Bitcoin has continued to be adopted by some major global brands as well. The adoption of major brands makes Bitcoin a lot more viable. And commercial use of Bitcoin remain key and according to research by Deloitte 85% of e-commerce players are hoping to adopt cryptocurrency as a part of their payment platform.
Source: (Triple-A research)
Countries that have adopted Bitcoin
Several countries have adopted Bitcoin, the adoption of Bitcoin as an alternative to the U.S. dollar and a medium of exchange with countries like El-Salvador officially adopting the coin remains pivotal in the global use-case analysis. But in countries such as El-Salvador, the usage remains low owing to the poor infrastructure and transaction costs that affect Bitcoin.
Beyond that, Bitcoin is legal across many countries as a tender, even if it hasn’t been adopted legally. It is unlikely most major countries adopt Bitcoin as a legal tender since local currencies will always take precedence.
Millions of users have used Bitcoin in countries such as Argentina, Lebanon, and Turkey. These countries have consistently faced economic downturns, and usage in these countries as a result has increased significantly. The latest statistics show around 8-9 million people likely own cryptocurrency in Turkey almost tripling from a year before. As economies continue to face turmoil, the usage of Bitcoin will only increase, especially if inflation remains high, which is currently an issue in many developing and developed countries concurrently.
Institutional adoption of Bitcoin
Many major institutions on top of individual users, retail, and countries have started to use Bitcoin. Bitcoin ETF’s have become a major source of business for large -scale operators, many of whom are looking to provide their clients with investing methods into the asset.
Therefore, total ETF level tend to hover around $1.5 billion but could double in the recent future as the number of institutional investors investing in Bitcoin increases. The asset class could see billions of inflows in the coming years, which should send the asset class much higher.
How will Bitcoin trade moving forward?
Bitcoin is largely driven by liquidity; that means a large part of Bitcoin is dependent on the global money supply. Recently global money supply has been rising with increasing levels of money supply out of emerging and semi-developed markets, while it has been under pressure in developed markets, and outright decreasing in countries such as the United States. Bitcoin witnessed a significant price increase during the pandemic phase after widespread adoption led to the first spike in the 2017-2018 period. The second increase in price was primarily led by monetary intervention, which led to widespread speculation on the asset. The third increase is once again a result of wider adoption and therefore, is likely to be far more sustainable and less volatile than the recent increases.
Considering that global adoption of Bitcoin is achieved, there is a potential in the trillions from retail, which will play a key role should adoption be successful. The global retail market is around 27 trillion USD, and Bitcoin has the potential to capture some small part of that.
Going forward, the type of monetary intervention we have seen in the recent past is unlikely. But on the other hand, wider adoption of Bitcoin across the globe has meant that Bitcoin price is slowly heading back up after falling below 20,000 USD recently. As a result, the monetary conditions may not be enough to keep Bitcoin elevated, but wider adoption will be central to continued price appreciation.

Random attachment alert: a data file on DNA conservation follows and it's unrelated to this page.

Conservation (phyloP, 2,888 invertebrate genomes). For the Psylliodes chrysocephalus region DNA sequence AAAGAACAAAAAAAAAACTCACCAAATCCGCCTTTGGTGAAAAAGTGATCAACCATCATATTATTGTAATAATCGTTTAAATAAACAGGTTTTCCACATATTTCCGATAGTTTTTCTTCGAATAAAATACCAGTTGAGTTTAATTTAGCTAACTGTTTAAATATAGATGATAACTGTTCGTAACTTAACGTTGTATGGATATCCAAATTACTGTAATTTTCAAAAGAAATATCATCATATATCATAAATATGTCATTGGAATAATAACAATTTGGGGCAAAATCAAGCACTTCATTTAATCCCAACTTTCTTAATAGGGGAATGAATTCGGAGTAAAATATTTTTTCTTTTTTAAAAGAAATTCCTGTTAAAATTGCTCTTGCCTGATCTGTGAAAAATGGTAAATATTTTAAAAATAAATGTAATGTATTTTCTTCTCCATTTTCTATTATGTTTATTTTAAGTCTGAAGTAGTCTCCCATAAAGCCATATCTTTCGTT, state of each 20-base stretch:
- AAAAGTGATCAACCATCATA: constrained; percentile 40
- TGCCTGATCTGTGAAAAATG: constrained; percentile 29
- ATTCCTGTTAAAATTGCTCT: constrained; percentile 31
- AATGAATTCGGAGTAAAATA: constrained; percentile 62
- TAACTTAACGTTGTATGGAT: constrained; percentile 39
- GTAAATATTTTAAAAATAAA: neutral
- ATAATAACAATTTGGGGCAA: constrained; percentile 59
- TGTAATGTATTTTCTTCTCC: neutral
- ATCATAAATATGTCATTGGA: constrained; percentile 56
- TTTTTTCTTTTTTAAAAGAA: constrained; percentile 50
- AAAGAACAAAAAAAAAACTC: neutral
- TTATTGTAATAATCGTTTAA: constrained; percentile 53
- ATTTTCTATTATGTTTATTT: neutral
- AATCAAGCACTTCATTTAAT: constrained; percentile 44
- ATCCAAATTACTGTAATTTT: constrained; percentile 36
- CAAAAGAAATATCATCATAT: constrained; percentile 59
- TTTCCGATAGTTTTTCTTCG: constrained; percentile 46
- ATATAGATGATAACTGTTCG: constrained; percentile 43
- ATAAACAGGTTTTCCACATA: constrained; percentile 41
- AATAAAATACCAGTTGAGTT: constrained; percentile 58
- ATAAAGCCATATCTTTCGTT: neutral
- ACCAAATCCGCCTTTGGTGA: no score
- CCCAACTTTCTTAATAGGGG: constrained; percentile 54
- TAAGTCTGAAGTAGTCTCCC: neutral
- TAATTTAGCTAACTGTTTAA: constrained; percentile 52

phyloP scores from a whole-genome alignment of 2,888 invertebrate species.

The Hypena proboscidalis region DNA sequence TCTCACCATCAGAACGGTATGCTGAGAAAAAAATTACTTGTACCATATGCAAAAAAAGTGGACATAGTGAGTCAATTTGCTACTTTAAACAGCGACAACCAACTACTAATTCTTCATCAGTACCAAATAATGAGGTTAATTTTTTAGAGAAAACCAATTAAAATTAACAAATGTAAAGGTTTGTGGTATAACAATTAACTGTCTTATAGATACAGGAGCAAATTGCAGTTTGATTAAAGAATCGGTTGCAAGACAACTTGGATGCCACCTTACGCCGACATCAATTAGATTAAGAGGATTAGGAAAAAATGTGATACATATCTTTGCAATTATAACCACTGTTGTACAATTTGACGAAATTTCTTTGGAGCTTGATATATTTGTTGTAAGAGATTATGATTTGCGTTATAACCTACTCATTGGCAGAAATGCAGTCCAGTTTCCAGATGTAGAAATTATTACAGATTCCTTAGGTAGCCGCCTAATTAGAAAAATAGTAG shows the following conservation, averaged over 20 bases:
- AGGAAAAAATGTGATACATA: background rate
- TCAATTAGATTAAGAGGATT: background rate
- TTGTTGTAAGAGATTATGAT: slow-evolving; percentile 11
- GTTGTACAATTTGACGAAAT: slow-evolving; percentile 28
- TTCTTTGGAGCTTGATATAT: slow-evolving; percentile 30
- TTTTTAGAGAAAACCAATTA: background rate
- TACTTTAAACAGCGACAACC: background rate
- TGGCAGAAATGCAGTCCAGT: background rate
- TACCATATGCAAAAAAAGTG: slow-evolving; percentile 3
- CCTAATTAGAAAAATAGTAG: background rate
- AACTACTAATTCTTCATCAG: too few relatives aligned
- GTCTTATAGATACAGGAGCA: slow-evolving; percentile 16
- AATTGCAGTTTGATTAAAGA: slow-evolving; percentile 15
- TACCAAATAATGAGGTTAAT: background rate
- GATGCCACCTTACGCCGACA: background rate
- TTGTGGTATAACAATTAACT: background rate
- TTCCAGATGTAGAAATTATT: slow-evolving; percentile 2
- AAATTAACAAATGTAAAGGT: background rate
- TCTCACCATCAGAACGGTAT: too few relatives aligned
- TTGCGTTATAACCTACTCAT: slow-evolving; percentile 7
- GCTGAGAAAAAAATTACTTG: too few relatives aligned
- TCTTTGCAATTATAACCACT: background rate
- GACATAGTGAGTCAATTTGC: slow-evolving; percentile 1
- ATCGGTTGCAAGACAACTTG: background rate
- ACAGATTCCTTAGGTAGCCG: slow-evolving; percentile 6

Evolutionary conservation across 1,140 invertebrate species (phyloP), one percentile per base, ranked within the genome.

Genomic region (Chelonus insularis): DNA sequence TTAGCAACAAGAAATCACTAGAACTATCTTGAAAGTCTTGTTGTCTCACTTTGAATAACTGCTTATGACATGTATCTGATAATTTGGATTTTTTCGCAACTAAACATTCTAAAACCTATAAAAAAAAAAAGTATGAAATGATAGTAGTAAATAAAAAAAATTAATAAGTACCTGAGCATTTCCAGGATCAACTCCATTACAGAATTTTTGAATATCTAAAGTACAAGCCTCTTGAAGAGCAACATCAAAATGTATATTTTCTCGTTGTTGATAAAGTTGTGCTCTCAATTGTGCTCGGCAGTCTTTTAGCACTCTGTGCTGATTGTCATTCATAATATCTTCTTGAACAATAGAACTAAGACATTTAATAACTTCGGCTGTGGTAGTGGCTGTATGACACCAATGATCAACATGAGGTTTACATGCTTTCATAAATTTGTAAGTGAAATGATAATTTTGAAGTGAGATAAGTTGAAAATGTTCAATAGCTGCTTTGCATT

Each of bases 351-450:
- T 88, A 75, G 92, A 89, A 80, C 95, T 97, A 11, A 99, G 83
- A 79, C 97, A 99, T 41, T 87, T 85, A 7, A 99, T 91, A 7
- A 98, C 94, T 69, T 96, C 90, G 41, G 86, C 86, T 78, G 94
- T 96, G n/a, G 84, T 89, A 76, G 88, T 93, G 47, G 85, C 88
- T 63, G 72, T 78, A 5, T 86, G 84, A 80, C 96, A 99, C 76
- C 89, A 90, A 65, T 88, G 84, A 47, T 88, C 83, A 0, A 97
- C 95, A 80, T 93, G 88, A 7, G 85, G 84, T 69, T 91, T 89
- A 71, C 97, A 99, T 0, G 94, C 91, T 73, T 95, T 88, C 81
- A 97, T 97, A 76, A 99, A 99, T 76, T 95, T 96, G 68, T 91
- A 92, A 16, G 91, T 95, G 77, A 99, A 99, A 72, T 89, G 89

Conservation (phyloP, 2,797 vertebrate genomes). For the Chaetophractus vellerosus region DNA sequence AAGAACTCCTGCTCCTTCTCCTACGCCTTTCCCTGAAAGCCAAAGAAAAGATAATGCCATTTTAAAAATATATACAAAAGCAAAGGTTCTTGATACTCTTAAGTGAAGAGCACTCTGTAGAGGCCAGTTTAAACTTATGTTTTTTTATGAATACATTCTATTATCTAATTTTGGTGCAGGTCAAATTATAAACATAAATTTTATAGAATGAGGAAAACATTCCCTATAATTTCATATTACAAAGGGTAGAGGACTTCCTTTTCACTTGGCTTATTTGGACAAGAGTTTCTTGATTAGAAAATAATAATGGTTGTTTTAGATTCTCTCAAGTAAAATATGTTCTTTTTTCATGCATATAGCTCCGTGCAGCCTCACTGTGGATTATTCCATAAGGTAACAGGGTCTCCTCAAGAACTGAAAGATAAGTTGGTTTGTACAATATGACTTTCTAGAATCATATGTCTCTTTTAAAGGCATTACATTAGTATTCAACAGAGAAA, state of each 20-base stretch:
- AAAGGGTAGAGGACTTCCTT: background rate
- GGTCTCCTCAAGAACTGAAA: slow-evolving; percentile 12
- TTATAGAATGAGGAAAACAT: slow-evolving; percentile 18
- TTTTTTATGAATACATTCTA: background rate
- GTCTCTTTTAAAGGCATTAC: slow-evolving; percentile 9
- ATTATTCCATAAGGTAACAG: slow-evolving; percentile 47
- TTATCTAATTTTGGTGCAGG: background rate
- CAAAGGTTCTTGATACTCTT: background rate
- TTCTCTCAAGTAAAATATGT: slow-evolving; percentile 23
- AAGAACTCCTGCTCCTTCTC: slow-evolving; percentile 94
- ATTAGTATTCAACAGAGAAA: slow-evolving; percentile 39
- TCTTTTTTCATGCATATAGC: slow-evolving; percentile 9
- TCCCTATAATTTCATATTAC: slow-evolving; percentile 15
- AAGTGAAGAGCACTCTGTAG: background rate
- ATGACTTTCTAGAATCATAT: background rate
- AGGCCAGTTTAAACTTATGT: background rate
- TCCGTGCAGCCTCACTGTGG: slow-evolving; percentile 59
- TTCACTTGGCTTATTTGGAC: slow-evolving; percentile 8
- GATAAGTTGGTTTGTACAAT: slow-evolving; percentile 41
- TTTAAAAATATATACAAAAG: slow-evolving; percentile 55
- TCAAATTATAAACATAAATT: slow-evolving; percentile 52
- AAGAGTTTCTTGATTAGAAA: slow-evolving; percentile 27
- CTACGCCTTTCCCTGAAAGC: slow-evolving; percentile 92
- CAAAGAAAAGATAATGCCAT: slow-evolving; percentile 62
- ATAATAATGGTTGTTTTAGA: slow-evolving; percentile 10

Global adoption has meant that Bitcoin is likely to see further gains in 2023. Adoption remains key to Bitcoins’ fortunes as current dollar strength puts downward pressure on the coin.
US Dollar and Bitcoin
Meanwhile, the U.S. dollar continues to strengthen, in the short term with debt under control, and interest rates continuing to remain high, as Central Banks continue to fight inflation. This has meant that in the short term, M2 continues to remain under control, and in fact, has been falling slightly in the short term.
Should the U.S. economy continue to struggle in the future, and important indicators such as manufacturing and consumption tumble, combined with high unemployment there is a potential to return back to monetization, which means the long-term fate of the U.S. dollar remains uncertain. This bodes well for the likes of Bitcoin, where uncertainty leads to higher adoption and an increased in money supply, both of which are bullish for the asset.
Furthermore, should debt increase once again it would require increasing monetization to ensure that the whole process is fiscally viable. Therefore, even if the U.S. government can ensure fiscal expansion is viable, at least in the short term, the effects will be bullish, and debt is likely to go up should any sign of an economic downturn occur.
Should you invest in Bitcoin? And risks to consider.
Considering Bitcoin as a part of your portfolio might be prudent if you are willing to see some paper losses in the short-term some of that money to volatility. Bitcoin remains a relatively volatile asset, which is still in the adoption phase in terms of technology. This adoption phase means there are two main risks, the more obvious risk is mark-to-market losses stemming from volatility.
But since the asset class is in the adoption phase the long-term adoption of the asset might either stagnate, or outright fail, but this is unlikely, but it should be considered a risk.
Otherwise, Bitcoin is an asset class that might be useful for certain types of investors, those who have a bit more stomach for short-term risk and also wish to diversify their assets. Putting a small percentage of overall assets towards the asset class might be useful, for improved long-term performance of assets.
Consider Bitcoin an alternative method for investing that could be useful improve portfolio performance.